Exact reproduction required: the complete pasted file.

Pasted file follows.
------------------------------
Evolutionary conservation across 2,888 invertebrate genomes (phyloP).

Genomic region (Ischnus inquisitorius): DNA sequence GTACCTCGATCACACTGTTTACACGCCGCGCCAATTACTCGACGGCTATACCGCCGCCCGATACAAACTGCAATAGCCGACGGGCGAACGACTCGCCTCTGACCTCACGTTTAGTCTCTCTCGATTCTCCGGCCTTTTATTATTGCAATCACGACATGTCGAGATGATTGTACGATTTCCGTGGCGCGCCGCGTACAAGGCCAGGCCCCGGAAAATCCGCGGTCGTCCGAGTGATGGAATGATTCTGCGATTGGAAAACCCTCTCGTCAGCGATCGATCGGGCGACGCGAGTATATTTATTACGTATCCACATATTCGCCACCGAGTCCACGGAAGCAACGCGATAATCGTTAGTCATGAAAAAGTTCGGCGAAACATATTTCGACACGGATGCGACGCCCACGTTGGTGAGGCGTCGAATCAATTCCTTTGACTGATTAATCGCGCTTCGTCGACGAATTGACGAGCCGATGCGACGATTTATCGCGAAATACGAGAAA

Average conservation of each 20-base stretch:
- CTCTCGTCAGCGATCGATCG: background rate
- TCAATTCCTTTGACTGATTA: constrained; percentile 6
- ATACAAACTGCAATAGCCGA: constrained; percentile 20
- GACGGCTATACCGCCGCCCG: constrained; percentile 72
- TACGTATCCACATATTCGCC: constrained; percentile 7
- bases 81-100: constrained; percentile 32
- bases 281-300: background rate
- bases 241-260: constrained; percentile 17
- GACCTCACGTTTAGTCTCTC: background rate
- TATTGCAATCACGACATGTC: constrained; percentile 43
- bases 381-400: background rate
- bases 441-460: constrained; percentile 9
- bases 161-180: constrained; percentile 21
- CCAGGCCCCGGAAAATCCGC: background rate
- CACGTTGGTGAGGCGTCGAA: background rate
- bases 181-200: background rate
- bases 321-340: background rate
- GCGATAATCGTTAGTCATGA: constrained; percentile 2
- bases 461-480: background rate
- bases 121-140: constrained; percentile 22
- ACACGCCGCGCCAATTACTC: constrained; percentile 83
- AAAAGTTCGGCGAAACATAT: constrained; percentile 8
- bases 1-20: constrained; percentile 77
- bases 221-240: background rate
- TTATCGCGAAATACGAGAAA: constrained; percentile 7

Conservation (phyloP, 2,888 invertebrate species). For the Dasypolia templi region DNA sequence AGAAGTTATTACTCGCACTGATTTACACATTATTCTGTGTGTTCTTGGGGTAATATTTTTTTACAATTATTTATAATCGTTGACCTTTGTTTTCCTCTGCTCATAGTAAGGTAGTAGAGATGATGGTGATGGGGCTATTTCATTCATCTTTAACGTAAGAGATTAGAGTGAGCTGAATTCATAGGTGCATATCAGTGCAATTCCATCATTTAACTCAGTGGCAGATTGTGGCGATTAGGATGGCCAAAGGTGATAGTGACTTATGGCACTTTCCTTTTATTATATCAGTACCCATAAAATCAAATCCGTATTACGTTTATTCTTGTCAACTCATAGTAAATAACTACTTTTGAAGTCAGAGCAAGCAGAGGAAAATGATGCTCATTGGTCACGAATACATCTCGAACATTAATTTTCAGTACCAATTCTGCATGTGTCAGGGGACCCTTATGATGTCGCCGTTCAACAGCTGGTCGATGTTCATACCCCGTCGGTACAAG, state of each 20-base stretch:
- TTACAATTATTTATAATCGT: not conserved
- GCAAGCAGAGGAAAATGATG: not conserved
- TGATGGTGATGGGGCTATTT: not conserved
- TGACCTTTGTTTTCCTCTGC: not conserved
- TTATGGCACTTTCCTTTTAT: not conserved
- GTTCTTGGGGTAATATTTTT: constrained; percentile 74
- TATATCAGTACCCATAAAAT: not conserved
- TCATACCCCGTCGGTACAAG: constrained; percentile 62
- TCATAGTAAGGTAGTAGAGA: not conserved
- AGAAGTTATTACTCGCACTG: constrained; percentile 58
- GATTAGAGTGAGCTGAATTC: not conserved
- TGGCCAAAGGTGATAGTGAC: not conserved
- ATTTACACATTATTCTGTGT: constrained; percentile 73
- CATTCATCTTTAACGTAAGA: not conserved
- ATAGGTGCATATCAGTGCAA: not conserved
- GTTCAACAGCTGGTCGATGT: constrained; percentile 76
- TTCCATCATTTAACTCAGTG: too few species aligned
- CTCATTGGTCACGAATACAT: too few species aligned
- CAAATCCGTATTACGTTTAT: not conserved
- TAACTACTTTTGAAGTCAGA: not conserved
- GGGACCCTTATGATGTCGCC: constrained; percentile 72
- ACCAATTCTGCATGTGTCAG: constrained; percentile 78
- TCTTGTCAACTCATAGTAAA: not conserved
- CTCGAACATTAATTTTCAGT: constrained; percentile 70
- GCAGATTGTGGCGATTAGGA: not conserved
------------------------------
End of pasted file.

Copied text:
Evolutionary conservation across 2,888 invertebrate genomes (phyloP).

Genomic region (Ischnus inquisitorius): DNA sequence GTACCTCGATCACACTGTTTACACGCCGCGCCAATTACTCGACGGCTATACCGCCGCCCGATACAAACTGCAATAGCCGACGGGCGAACGACTCGCCTCTGACCTCACGTTTAGTCTCTCTCGATTCTCCGGCCTTTTATTATTGCAATCACGACATGTCGAGATGATTGTACGATTTCCGTGGCGCGCCGCGTACAAGGCCAGGCCCCGGAAAATCCGCGGTCGTCCGAGTGATGGAATGATTCTGCGATTGGAAAACCCTCTCGTCAGCGATCGATCGGGCGACGCGAGTATATTTATTACGTATCCACATATTCGCCACCGAGTCCACGGAAGCAACGCGATAATCGTTAGTCATGAAAAAGTTCGGCGAAACATATTTCGACACGGATGCGACGCCCACGTTGGTGAGGCGTCGAATCAATTCCTTTGACTGATTAATCGCGCTTCGTCGACGAATTGACGAGCCGATGCGACGATTTATCGCGAAATACGAGAAA

Average conservation of each 20-base stretch:
- CTCTCGTCAGCGATCGATCG: background rate
- TCAATTCCTTTGACTGATTA: constrained; percentile 6
- ATACAAACTGCAATAGCCGA: constrained; percentile 20
- GACGGCTATACCGCCGCCCG: constrained; percentile 72
- TACGTATCCACATATTCGCC: constrained; percentile 7
- bases 81-100: constrained; percentile 32
- bases 281-300: background rate
- bases 241-260: constrained; percentile 17
- GACCTCACGTTTAGTCTCTC: background rate
- TATTGCAATCACGACATGTC: constrained; percentile 43
- bases 381-400: background rate
- bases 441-460: constrained; percentile 9
- bases 161-180: constrained; percentile 21
- CCAGGCCCCGGAAAATCCGC: background rate
- CACGTTGGTGAGGCGTCGAA: background rate
- bases 181-200: background rate
- bases 321-340: background rate
- GCGATAATCGTTAGTCATGA: constrained; percentile 2
- bases 461-480: background rate
- bases 121-140: constrained; percentile 22
- ACACGCCGCGCCAATTACTC: constrained; percentile 83
- AAAAGTTCGGCGAAACATAT: constrained; percentile 8
- bases 1-20: constrained; percentile 77
- bases 221-240: background rate
- TTATCGCGAAATACGAGAAA: constrained; percentile 7

Conservation (phyloP, 2,888 invertebrate species). For the Dasypolia templi region DNA sequence AGAAGTTATTACTCGCACTGATTTACACATTATTCTGTGTGTTCTTGGGGTAATATTTTTTTACAATTATTTATAATCGTTGACCTTTGTTTTCCTCTGCTCATAGTAAGGTAGTAGAGATGATGGTGATGGGGCTATTTCATTCATCTTTAACGTAAGAGATTAGAGTGAGCTGAATTCATAGGTGCATATCAGTGCAATTCCATCATTTAACTCAGTGGCAGATTGTGGCGATTAGGATGGCCAAAGGTGATAGTGACTTATGGCACTTTCCTTTTATTATATCAGTACCCATAAAATCAAATCCGTATTACGTTTATTCTTGTCAACTCATAGTAAATAACTACTTTTGAAGTCAGAGCAAGCAGAGGAAAATGATGCTCATTGGTCACGAATACATCTCGAACATTAATTTTCAGTACCAATTCTGCATGTGTCAGGGGACCCTTATGATGTCGCCGTTCAACAGCTGGTCGATGTTCATACCCCGTCGGTACAAG, state of each 20-base stretch:
- TTACAATTATTTATAATCGT: not conserved
- GCAAGCAGAGGAAAATGATG: not conserved
- TGATGGTGATGGGGCTATTT: not conserved
- TGACCTTTGTTTTCCTCTGC: not conserved
- TTATGGCACTTTCCTTTTAT: not conserved
- GTTCTTGGGGTAATATTTTT: constrained; percentile 74
- TATATCAGTACCCATAAAAT: not conserved
- TCATACCCCGTCGGTACAAG: constrained; percentile 62
- TCATAGTAAGGTAGTAGAGA: not conserved
- AGAAGTTATTACTCGCACTG: constrained; percentile 58
- GATTAGAGTGAGCTGAATTC: not conserved
- TGGCCAAAGGTGATAGTGAC: not conserved
- ATTTACACATTATTCTGTGT: constrained; percentile 73
- CATTCATCTTTAACGTAAGA: not conserved
- ATAGGTGCATATCAGTGCAA: not conserved
- GTTCAACAGCTGGTCGATGT: constrained; percentile 76
- TTCCATCATTTAACTCAGTG: too few species aligned
- CTCATTGGTCACGAATACAT: too few species aligned
- CAAATCCGTATTACGTTTAT: not conserved
- TAACTACTTTTGAAGTCAGA: not conserved
- GGGACCCTTATGATGTCGCC: constrained; percentile 72
- ACCAATTCTGCATGTGTCAG: constrained; percentile 78
- TCTTGTCAACTCATAGTAAA: not conserved
- CTCGAACATTAATTTTCAGT: constrained; percentile 70
- GCAGATTGTGGCGATTAGGA: not conserved